Date
12 December 2017
MamaHelpers connects domestic helpers from overseas and local employers. The entire hiring process can be conducted online. Photo: HKEJ
MamaHelpers connects domestic helpers from overseas and local employers. The entire hiring process can be conducted online. Photo: HKEJ

HKUST students launch domestic helper hiring app

Two postgraduate students from the Hong Kong University of Science and Technology (HKUST) have launched an online platform called MamaHelpers that aims to connect domestic helpers from overseas and local employers.

With the new service, employers can look for and contact domestic helpers and complete the entire employment process online, including visa application and purchase of insurance policies, Apple Daily reports.

Employers and prospective employees can follow up on the progress of the documents online. The fees are half of what agencies are charging customers.

MamaHelpers also collaborates with some intermediary agencies for those who want to employ domestic helpers via an agency, with clear wages listed on the website.

The mobile app is free to download from Google Play and iOS App Store.

So Tsz-yan and Leung Yat-yin, who are recent graduates of the HKUST’s MPhil Program in Technology Leadership and Entrepreneurship (TLE), developed the website for about a year under the sponsorship of the Cyberport Creative Micro Fund.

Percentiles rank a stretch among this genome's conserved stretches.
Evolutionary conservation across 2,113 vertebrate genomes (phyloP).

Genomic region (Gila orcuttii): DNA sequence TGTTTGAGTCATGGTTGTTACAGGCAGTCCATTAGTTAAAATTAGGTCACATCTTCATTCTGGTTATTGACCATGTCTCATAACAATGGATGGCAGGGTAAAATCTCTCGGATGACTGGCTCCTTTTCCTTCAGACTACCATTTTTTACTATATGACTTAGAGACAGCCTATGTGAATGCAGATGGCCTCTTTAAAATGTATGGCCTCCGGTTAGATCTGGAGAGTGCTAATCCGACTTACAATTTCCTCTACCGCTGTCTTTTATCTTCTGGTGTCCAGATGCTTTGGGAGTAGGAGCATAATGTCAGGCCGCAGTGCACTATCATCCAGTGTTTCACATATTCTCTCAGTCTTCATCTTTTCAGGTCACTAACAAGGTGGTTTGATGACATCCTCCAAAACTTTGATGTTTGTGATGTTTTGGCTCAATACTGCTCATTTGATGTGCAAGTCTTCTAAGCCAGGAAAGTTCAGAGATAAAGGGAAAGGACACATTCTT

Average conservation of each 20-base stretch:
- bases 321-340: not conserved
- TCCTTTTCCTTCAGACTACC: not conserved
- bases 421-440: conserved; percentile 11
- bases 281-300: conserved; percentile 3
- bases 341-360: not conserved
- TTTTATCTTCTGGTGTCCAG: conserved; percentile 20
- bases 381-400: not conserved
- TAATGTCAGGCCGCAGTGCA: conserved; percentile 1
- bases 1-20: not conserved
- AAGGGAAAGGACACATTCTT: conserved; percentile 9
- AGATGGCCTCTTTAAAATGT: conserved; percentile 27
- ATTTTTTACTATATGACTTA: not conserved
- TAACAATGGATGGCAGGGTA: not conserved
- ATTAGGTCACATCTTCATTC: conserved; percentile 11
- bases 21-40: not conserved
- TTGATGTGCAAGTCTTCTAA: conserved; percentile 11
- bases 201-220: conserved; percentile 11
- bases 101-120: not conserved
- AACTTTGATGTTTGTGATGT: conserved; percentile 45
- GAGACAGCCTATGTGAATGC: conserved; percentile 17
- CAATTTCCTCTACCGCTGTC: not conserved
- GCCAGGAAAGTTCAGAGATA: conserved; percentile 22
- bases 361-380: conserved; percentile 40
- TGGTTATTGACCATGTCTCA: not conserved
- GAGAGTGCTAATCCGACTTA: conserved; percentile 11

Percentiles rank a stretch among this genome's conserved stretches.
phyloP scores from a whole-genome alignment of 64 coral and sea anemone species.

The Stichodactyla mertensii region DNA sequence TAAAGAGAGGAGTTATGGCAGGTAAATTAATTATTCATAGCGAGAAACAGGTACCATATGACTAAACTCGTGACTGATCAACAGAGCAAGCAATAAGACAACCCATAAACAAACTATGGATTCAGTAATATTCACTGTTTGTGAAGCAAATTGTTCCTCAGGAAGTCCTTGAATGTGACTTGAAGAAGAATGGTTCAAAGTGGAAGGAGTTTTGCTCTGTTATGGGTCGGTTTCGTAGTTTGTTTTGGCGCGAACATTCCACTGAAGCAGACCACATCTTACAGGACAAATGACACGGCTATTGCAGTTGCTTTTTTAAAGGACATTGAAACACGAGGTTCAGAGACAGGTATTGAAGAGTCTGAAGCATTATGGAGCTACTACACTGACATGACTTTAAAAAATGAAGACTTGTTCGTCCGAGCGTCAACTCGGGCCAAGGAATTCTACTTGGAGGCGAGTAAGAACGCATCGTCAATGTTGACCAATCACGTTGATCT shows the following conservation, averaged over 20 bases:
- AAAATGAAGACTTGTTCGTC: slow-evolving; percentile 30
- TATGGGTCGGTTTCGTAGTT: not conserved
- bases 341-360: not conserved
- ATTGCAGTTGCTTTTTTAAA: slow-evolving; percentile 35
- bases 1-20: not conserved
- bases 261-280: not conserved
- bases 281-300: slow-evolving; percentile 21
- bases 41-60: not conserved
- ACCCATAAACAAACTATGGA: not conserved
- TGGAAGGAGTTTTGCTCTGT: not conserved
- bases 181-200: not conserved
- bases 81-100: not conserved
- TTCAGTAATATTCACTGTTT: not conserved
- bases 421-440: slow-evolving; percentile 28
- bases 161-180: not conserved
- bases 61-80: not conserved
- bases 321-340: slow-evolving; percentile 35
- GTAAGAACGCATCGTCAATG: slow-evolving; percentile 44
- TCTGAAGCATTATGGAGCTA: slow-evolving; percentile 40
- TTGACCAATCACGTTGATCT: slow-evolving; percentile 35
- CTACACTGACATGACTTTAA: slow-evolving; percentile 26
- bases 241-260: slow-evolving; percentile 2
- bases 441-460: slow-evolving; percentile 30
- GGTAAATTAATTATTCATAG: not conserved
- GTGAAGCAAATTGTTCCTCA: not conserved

MamaHelpers launched the application last month. More than 20,000 domestic helpers have signed up for the new service.

So said that their team would continue to ensure that employers, helpers, and agencies keep up the good work and live up to expectations.

Leung said the app allows employers to review the helpers personal data and ensures that users register with their real names to help maintain a high level of authenticity.

All information and personal data will be encrypted. There will be a forum for domestic helpers to communicate with each other.

So and Leung had been studying engineering prior to their MPhil program but had not known each other before their orientation day. Leung said she had tried working but craved the thrill of entrepreneurship. 

Yung Ma Shan-yi, chairperson of the Employers of Domestic Helpers Association urged employers to study the background medical records of prospective employees before making any hiring decisions.

The TLE program started four years ago and has been accepting about 15 students each year, with one-third being local students, one-third mainland students and one-third international students, program director Terrence Yee said.

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